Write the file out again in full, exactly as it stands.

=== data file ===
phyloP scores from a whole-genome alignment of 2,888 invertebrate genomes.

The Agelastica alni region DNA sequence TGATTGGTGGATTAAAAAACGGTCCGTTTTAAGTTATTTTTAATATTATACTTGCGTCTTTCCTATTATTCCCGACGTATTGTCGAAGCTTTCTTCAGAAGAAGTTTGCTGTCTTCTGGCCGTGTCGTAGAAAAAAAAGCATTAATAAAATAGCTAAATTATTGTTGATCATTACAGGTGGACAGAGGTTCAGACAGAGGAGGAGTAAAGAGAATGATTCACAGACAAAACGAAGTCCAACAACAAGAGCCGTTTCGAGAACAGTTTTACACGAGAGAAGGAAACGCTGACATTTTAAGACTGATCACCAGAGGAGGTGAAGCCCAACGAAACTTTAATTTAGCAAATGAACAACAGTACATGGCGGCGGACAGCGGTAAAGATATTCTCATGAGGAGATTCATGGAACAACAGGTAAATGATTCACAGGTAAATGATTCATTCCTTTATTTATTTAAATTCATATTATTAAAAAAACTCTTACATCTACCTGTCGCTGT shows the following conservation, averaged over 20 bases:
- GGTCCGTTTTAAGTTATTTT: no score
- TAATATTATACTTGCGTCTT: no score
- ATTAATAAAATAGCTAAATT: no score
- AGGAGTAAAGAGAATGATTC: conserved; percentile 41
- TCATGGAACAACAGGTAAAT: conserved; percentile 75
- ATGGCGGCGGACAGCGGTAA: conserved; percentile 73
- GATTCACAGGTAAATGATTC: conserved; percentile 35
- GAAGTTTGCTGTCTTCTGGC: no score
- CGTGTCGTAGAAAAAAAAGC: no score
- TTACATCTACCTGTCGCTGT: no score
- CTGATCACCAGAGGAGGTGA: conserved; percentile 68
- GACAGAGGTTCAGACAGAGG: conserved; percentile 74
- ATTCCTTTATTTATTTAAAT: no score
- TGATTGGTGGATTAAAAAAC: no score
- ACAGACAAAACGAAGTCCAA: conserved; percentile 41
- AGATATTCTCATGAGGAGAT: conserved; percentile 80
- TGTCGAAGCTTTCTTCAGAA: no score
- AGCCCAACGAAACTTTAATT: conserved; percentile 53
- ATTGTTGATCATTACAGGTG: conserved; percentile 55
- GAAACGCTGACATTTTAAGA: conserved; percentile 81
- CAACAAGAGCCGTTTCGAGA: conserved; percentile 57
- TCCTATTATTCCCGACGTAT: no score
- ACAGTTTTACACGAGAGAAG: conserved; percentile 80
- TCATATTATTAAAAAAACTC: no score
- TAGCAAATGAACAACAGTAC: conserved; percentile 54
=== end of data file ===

phyloP scores from a whole-genome alignment of 2,888 invertebrate genomes.

The Agelastica alni region DNA sequence TGATTGGTGGATTAAAAAACGGTCCGTTTTAAGTTATTTTTAATATTATACTTGCGTCTTTCCTATTATTCCCGACGTATTGTCGAAGCTTTCTTCAGAAGAAGTTTGCTGTCTTCTGGCCGTGTCGTAGAAAAAAAAGCATTAATAAAATAGCTAAATTATTGTTGATCATTACAGGTGGACAGAGGTTCAGACAGAGGAGGAGTAAAGAGAATGATTCACAGACAAAACGAAGTCCAACAACAAGAGCCGTTTCGAGAACAGTTTTACACGAGAGAAGGAAACGCTGACATTTTAAGACTGATCACCAGAGGAGGTGAAGCCCAACGAAACTTTAATTTAGCAAATGAACAACAGTACATGGCGGCGGACAGCGGTAAAGATATTCTCATGAGGAGATTCATGGAACAACAGGTAAATGATTCACAGGTAAATGATTCATTCCTTTATTTATTTAAATTCATATTATTAAAAAAACTCTTACATCTACCTGTCGCTGT shows the following conservation, averaged over 20 bases:
- GGTCCGTTTTAAGTTATTTT: no score
- TAATATTATACTTGCGTCTT: no score
- ATTAATAAAATAGCTAAATT: no score
- AGGAGTAAAGAGAATGATTC: conserved; percentile 41
- TCATGGAACAACAGGTAAAT: conserved; percentile 75
- ATGGCGGCGGACAGCGGTAA: conserved; percentile 73
- GATTCACAGGTAAATGATTC: conserved; percentile 35
- GAAGTTTGCTGTCTTCTGGC: no score
- CGTGTCGTAGAAAAAAAAGC: no score
- TTACATCTACCTGTCGCTGT: no score
- CTGATCACCAGAGGAGGTGA: conserved; percentile 68
- GACAGAGGTTCAGACAGAGG: conserved; percentile 74
- ATTCCTTTATTTATTTAAAT: no score
- TGATTGGTGGATTAAAAAAC: no score
- ACAGACAAAACGAAGTCCAA: conserved; percentile 41
- AGATATTCTCATGAGGAGAT: conserved; percentile 80
- TGTCGAAGCTTTCTTCAGAA: no score
- AGCCCAACGAAACTTTAATT: conserved; percentile 53
- ATTGTTGATCATTACAGGTG: conserved; percentile 55
- GAAACGCTGACATTTTAAGA: conserved; percentile 81
- CAACAAGAGCCGTTTCGAGA: conserved; percentile 57
- TCCTATTATTCCCGACGTAT: no score
- ACAGTTTTACACGAGAGAAG: conserved; percentile 80
- TCATATTATTAAAAAAACTC: no score
- TAGCAAATGAACAACAGTAC: conserved; percentile 54